I grew up in post-war Britain. London was full of bomb sites: gaps in terraces of houses, or whole areas of rubble, which were only slowly being rebuilt. I grew up alongside the post-war generation. The war had no direct effect on us, but it cast a very long shadow over us. And it still casts a long shadow today. The entire consciousness of the post-war generation was shaped by something that happened before most of them were born.
One effect was that we all felt that if there had been a WW1 and then a WW2 20 years later, then most likely WW3 would start 20 years further on. Unlike those alive in July 1914, we fully expected war. They couldn’t see what lay ahead of them, but we could. And that was why we were so filled with despair. And that was why our music was sad and gloomy blues music. We’d all got the blues. We didn’t have dreams: we had nightmares.
The war shaped the post-war generation in multiple ways. If there was a sharp decline in church attendance, it was because the war had rendered Christianity rather meaningless. There was no Christian forgiveness in that war: the slaughter went on for year after year. Was it any wonder that we started looking towards Buddhism and Taoism, and invited Indian gurus to speak to us instead.
Is it any surprise that there was a strong anti-war movement that grew up in the post-war era, one that was far stronger than any of its predecessors.
The post-war environmental movement usually directs its efforts against industry, but it is perhaps more profoundly driven by the memory of war. For the trench warfare of WW1 left whole tracts of land devastated and uninhabitable around the Somme and Verdun, the ground filled with shell holes and live munitions and bodies that lay (and still lie) unburied. The war had left a poisoned, shredded world. And we humans, both the victors and the vanquished, had done this. It was our shared bequest to the future: a smoking heap of rubble.
The new Europe that emerged in the post-war years was also shaped by what had come before it. The European Economic Community was set up to tie nations together, and thus prevent them fighting each other. The one thing nobody in Europe wanted was another devastating war.
And if there was one thing that all the soldiers in that war had shared, it was tobacco. The cigarette was a pre-war invention that came into its own during wartime. Cigarettes were as simple and practical as clips of bullets, and were manufactured in similar numbers. In nearly all the photos and films from that era, the soldiers are puffing on cigarettes. And so tobacco and cigarettes were as much symbolic of the war as howitzers or machine guns. If you were a rich aristocrat, you would smoke cigars. And if you were a thinker or a teacher, you would smoke a pipe. And if you were a soldier, you smoked cigarettes – and you left your discarded butts like shell cases all around you.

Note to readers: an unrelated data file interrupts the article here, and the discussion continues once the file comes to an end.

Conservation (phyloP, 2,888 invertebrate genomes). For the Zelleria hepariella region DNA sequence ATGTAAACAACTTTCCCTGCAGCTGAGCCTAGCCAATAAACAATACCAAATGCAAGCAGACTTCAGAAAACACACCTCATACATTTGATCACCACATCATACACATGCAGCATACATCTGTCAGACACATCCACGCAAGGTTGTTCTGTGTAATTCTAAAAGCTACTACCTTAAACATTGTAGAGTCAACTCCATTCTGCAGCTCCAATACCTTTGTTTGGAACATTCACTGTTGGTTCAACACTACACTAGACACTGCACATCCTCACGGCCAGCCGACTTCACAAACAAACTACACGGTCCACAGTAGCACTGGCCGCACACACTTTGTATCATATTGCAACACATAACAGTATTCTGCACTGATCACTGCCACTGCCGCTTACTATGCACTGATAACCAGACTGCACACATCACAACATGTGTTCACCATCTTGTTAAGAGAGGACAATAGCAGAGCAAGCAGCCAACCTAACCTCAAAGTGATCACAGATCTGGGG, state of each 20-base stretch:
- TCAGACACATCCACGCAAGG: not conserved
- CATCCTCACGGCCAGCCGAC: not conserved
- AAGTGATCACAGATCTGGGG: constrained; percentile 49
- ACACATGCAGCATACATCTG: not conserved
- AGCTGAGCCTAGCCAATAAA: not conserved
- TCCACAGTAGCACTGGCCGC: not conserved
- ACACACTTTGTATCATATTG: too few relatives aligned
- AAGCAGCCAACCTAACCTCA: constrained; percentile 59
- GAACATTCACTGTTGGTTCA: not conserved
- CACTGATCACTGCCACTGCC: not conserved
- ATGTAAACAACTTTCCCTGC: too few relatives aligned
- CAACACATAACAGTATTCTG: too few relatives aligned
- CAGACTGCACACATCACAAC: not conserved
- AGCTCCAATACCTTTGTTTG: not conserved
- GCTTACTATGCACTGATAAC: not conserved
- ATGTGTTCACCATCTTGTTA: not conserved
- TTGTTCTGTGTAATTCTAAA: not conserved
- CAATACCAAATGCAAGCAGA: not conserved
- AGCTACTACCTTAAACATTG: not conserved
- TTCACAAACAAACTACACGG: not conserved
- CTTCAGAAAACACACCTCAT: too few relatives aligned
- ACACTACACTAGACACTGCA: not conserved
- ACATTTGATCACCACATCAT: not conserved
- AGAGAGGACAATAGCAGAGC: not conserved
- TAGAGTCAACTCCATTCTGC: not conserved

The antismokers rejection of tobacco is part and parcel of an entire generation’s rejection of war and industry and science and Christianity and Western civilisation. Banning smoking is no different than Banning The Bomb. It’s another manifestation of a general rejection of an intolerable past.
But therein lie are the seeds of the crimes of the post-war generation. Theirs has been a rejection of something. They have set out to destroy something. And so they have created nothing. They are no better than their forebears who left the fields of Flanders devastated. But instead of destroying lives and buildings and forests, they destroy industry, and they destroy science, and they destroy religion, and they destroy culture, and they destroy nations.
For the EU which emerged out of the EEC is not something which binds nations together, but is an acid bath in which nations are to be dissolved, their identities erased.
And the smoking bans which were supposed to save lives instead shattered communities and bankrupted bars and cafes, and turned everyone against everyone else.
In every case the various post-war movements have gradually metamorphosed from something benign (e.g. pro-woman, pro-black) into something malignant (e.g. anti-man, anti-white).
And this was inevitable, because the post-war generation was driven by fear and dread rather than by love and hope, and so is always fighting evil rather than doing good. They were always anti-something rather than pro-anything. And while they have been fighting evil they have gradually have become evil themselves. They have become as bad as what they started out fighting against. Forever fighting Nazism, they have themselves become nazis. Which is why Antifa is full of fascists.
In time, the atrocities of the war-time generation will fade from memory, and they will be replaced with the memory of the atrocities of the post-war generation, of which obscene and vindictive smoking bans will be recognised as just one.